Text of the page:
Water--everybody talks about it, warns against its growing scarcity, excessive waste, the impact of climate change, the frequent severe droughts and so on. Now, a global action network with over 3,000 partner organisations in 183 countries comes to unveil the dangerous nexus between water, employment and migration, in particular in the Mediterranean region.

Millions of Homes in Mexico Suffer from “Energy Poverty”

Energy poverty afflicts millions of homes in Mexico, with many social, economic and environmental impacts for the country.

Growing Unemployed Youth in Africa a Time Bomb, But…

There are nearly 420 million young Africans between the ages of 15 and 35 today. And it is estimated that within ten years, Africa will be home to one-fifth of all young people worldwide.

Brazil Drives New School Feeding Model in the Region

“I am going back to Panama with many ideas,” said Gilda Montenegro, a nutritionist with the Panamanian Education Ministry, after getting to know the school feeding system in the city of Vitoria, in central-eastern Brazil.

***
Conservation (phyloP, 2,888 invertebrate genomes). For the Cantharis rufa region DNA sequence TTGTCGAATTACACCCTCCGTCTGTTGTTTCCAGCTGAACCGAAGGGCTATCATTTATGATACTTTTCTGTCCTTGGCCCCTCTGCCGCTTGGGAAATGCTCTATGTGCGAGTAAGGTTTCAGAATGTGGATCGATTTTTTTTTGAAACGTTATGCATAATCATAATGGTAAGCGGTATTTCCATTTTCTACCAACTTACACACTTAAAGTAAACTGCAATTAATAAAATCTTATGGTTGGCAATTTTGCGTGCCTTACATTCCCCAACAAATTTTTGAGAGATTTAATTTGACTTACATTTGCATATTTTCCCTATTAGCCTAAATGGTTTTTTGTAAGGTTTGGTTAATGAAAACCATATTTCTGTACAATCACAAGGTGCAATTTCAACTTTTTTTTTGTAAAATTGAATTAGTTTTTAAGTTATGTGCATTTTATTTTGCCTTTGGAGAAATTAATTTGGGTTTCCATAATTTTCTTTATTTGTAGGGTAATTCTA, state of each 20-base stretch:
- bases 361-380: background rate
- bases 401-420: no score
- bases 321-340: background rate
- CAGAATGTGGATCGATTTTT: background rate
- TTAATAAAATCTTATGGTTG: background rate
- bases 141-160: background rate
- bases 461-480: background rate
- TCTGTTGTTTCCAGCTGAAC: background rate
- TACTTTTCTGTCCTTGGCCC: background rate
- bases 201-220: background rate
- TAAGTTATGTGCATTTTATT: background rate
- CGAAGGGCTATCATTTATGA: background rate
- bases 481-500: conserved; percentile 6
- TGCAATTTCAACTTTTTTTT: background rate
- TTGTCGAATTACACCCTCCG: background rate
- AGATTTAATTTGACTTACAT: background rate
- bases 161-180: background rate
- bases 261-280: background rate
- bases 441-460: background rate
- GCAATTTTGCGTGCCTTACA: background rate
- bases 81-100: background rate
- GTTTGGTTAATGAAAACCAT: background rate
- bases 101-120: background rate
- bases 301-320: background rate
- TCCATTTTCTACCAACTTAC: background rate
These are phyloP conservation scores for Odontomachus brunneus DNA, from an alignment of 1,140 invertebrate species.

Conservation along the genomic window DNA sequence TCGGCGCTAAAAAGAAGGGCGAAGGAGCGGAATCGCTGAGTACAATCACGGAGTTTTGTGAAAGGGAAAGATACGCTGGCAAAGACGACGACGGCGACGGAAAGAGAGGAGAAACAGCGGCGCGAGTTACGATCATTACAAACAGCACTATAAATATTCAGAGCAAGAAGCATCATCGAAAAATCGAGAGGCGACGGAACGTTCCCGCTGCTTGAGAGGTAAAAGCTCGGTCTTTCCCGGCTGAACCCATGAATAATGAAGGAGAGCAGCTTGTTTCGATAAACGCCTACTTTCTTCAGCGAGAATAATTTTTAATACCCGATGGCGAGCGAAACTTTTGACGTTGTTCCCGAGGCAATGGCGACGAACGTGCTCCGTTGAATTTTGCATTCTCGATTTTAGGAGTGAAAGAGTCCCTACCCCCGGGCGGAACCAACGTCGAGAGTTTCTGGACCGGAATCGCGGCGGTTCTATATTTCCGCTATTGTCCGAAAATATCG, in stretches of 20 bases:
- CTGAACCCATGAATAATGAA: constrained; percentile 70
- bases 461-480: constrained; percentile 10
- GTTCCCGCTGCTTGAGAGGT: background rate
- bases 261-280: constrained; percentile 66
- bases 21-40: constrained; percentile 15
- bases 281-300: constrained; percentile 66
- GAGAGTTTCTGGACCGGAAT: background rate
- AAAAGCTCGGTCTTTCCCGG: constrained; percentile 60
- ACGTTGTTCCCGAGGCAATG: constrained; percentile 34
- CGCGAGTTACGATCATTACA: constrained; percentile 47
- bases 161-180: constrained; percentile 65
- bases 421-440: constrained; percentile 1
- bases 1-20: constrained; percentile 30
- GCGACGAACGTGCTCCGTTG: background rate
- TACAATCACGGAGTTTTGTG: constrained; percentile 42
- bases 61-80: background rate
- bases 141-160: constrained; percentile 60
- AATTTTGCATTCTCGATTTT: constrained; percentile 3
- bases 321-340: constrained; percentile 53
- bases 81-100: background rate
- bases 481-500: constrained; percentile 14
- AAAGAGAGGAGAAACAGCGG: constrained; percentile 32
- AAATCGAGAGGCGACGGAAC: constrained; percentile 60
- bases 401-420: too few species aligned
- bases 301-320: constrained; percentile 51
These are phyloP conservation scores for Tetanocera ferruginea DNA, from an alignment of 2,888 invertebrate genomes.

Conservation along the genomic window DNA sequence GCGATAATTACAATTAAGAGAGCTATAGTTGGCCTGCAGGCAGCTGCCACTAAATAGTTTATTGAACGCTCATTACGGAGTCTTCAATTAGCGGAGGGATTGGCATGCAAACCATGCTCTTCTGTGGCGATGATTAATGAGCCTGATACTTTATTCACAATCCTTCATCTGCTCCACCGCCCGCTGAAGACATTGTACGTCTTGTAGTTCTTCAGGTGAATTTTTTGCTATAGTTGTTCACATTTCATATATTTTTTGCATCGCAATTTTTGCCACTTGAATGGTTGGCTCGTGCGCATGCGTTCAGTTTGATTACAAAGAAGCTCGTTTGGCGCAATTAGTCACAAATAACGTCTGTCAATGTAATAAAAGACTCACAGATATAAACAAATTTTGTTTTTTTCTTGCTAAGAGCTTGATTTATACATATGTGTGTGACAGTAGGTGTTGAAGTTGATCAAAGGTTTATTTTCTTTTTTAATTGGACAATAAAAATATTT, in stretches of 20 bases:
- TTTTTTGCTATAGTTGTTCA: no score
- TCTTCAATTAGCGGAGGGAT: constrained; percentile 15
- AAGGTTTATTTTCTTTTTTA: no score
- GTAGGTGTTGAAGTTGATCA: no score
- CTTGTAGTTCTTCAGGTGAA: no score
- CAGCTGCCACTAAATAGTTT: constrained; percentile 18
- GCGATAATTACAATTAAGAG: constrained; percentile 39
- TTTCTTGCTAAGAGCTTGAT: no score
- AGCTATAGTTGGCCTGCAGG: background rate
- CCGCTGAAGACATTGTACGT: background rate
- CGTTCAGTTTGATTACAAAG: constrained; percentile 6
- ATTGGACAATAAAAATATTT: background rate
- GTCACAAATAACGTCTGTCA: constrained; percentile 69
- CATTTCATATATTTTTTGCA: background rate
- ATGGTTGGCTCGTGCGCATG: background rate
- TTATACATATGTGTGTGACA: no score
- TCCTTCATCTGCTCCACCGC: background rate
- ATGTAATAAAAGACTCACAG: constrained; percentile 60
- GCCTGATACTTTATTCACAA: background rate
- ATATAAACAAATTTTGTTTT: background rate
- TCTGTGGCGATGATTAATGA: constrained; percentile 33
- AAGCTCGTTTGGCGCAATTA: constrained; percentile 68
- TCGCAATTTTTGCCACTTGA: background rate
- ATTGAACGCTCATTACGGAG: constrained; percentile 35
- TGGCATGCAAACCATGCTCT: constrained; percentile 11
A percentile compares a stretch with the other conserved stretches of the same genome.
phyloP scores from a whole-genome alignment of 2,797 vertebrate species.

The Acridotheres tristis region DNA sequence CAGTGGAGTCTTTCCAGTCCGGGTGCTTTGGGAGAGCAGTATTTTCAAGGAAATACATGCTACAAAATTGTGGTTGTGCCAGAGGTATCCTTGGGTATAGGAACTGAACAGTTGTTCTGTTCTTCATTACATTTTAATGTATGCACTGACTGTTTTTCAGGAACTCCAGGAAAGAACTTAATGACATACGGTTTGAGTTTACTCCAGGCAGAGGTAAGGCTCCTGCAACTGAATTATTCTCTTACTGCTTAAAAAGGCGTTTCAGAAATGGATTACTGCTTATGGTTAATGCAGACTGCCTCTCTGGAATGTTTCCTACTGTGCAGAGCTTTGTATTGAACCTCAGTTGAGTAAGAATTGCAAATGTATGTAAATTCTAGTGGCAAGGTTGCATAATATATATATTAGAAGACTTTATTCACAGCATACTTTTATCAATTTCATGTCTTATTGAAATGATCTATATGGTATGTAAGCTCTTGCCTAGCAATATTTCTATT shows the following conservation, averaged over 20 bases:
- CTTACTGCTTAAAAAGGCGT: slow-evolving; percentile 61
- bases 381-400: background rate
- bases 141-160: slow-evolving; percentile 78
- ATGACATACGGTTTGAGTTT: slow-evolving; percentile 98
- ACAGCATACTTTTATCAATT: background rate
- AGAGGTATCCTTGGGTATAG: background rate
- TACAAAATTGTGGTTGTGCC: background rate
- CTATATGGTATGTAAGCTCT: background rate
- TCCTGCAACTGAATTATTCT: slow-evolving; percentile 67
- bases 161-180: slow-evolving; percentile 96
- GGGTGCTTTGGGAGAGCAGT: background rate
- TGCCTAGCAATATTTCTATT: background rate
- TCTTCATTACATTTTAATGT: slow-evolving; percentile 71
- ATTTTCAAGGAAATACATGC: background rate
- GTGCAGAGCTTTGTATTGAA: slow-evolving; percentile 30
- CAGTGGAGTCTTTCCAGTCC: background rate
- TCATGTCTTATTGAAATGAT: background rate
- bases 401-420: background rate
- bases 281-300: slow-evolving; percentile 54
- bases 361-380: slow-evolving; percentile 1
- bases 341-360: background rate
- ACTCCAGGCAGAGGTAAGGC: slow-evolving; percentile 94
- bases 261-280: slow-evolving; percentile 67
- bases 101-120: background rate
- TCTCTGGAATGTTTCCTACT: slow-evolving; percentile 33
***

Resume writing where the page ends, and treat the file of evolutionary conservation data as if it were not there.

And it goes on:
Formalising Informal Trade – Good for African Women?

Women constitute the largest share of informal traders in Africa–about 70 per cent in Southern Africa and more than half in other parts of this vast continent made up of 54 states, home to over 1,200 billion people.

Africa – More than Just Conflicts, Corruption, Disasters

Natural and man-made disasters, armed conflicts, widespread corruption and deep social inequalities have been so far a dramatic source for most news coverage when it comes to Africa, the world's second-largest and second-most-populous continent on Earth, which hosts 54 states spreading over 30 million square kilometres that are home to over 1.2 billion people.

Q&A: “It’s a Crime” that 35 Million Latin Americans Still Suffer from Hunger

The fight against hunger has been “remarkably successful” in Latin America and the Caribbean, but “it is a crime” that 35 million people still go to bed hungry every day, FAO regional representative Julio Berdegué told IPS.

Nutrition Key to Developing Africa’s “Grey Matter Infrastructure”